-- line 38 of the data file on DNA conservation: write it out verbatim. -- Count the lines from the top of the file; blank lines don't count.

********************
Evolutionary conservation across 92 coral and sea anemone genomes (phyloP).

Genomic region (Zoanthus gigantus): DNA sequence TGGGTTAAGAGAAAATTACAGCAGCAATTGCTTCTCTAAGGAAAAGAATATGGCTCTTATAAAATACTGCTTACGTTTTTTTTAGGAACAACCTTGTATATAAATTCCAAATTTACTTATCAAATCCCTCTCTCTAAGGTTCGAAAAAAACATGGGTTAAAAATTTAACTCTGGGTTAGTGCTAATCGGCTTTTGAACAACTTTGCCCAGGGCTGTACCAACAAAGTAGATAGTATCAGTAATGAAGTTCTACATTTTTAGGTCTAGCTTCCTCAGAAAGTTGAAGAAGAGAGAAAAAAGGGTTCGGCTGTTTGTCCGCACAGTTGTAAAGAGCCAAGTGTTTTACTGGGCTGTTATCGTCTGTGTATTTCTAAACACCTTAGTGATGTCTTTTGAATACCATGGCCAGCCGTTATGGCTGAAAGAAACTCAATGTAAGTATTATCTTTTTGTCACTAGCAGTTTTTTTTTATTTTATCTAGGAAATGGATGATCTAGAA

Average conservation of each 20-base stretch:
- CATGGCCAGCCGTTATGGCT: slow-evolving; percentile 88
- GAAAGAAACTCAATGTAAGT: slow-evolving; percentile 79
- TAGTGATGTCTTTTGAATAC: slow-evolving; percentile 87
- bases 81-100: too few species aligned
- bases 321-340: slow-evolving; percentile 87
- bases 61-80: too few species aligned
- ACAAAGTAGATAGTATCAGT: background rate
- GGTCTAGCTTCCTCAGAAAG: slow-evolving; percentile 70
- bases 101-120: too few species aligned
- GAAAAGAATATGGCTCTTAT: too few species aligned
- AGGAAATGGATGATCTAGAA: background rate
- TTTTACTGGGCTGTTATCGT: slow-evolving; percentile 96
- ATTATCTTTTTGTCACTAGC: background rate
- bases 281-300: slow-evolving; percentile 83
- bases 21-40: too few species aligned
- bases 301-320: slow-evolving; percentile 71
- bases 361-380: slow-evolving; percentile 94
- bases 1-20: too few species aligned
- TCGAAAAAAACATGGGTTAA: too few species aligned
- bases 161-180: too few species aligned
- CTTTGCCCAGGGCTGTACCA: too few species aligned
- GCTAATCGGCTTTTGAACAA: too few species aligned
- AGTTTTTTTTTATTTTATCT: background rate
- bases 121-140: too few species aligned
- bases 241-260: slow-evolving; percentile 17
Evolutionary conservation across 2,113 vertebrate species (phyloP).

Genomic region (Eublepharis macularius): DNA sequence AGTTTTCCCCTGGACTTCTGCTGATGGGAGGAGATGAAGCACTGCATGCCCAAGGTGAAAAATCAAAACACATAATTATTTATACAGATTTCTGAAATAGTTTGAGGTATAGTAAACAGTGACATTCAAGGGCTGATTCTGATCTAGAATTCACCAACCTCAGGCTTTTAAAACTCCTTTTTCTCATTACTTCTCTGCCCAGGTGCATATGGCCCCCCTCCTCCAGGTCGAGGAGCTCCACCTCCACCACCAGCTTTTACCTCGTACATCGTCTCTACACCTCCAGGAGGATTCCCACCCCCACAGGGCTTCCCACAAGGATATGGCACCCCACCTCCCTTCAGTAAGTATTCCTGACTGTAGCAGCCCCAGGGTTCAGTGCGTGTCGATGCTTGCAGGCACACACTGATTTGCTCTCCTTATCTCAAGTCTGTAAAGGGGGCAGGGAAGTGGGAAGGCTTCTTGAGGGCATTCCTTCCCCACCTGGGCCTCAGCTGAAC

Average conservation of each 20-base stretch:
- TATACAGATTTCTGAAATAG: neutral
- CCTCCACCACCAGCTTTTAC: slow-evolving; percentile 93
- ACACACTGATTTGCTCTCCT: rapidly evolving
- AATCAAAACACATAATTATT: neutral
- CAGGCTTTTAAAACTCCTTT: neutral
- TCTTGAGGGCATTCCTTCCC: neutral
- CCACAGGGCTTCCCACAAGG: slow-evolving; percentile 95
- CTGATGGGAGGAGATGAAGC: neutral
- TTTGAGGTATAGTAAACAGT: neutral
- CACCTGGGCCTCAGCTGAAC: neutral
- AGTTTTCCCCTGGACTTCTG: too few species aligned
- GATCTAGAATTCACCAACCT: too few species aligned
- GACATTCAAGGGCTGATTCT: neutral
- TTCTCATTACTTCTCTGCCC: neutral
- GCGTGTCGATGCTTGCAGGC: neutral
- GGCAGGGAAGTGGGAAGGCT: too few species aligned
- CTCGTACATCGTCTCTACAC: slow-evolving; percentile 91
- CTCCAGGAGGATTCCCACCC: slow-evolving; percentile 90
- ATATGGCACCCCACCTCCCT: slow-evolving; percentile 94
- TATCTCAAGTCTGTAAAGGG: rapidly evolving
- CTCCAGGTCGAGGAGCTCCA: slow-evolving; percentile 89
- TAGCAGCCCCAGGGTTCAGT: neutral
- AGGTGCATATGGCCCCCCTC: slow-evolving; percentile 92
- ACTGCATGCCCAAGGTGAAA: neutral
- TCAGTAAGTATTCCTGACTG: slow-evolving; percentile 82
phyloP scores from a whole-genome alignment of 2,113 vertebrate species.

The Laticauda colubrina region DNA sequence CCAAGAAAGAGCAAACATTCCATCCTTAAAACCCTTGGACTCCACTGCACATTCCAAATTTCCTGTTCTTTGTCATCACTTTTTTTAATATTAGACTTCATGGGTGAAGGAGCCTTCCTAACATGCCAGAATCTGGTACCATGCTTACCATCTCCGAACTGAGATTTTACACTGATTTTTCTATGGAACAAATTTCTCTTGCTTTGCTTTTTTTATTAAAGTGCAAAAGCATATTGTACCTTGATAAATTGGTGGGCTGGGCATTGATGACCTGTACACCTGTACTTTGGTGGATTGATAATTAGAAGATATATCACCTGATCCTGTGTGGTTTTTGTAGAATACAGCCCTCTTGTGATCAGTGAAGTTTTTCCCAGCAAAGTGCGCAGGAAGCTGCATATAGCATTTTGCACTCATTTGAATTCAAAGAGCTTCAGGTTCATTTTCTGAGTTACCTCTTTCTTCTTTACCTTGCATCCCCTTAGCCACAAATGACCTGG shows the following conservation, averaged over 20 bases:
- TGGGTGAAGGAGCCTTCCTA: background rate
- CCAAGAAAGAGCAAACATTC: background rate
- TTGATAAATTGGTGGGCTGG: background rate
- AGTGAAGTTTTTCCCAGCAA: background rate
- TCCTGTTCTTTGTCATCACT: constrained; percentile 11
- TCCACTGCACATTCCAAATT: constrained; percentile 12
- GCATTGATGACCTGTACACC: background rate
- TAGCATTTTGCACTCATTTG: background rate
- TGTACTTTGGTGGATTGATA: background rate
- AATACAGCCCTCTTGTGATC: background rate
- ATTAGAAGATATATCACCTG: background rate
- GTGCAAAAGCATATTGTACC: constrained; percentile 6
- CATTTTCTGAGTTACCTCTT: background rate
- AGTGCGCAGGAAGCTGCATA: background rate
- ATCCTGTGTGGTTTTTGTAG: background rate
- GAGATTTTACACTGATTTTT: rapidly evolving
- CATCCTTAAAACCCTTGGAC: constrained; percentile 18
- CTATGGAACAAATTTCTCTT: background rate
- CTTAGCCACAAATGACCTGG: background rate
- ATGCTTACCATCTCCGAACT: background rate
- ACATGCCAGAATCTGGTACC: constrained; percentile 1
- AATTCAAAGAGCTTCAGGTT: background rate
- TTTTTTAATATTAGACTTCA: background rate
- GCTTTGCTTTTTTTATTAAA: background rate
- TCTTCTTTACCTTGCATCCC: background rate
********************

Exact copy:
- CCACAGGGCTTCCCACAAGG: slow-evolving; percentile 95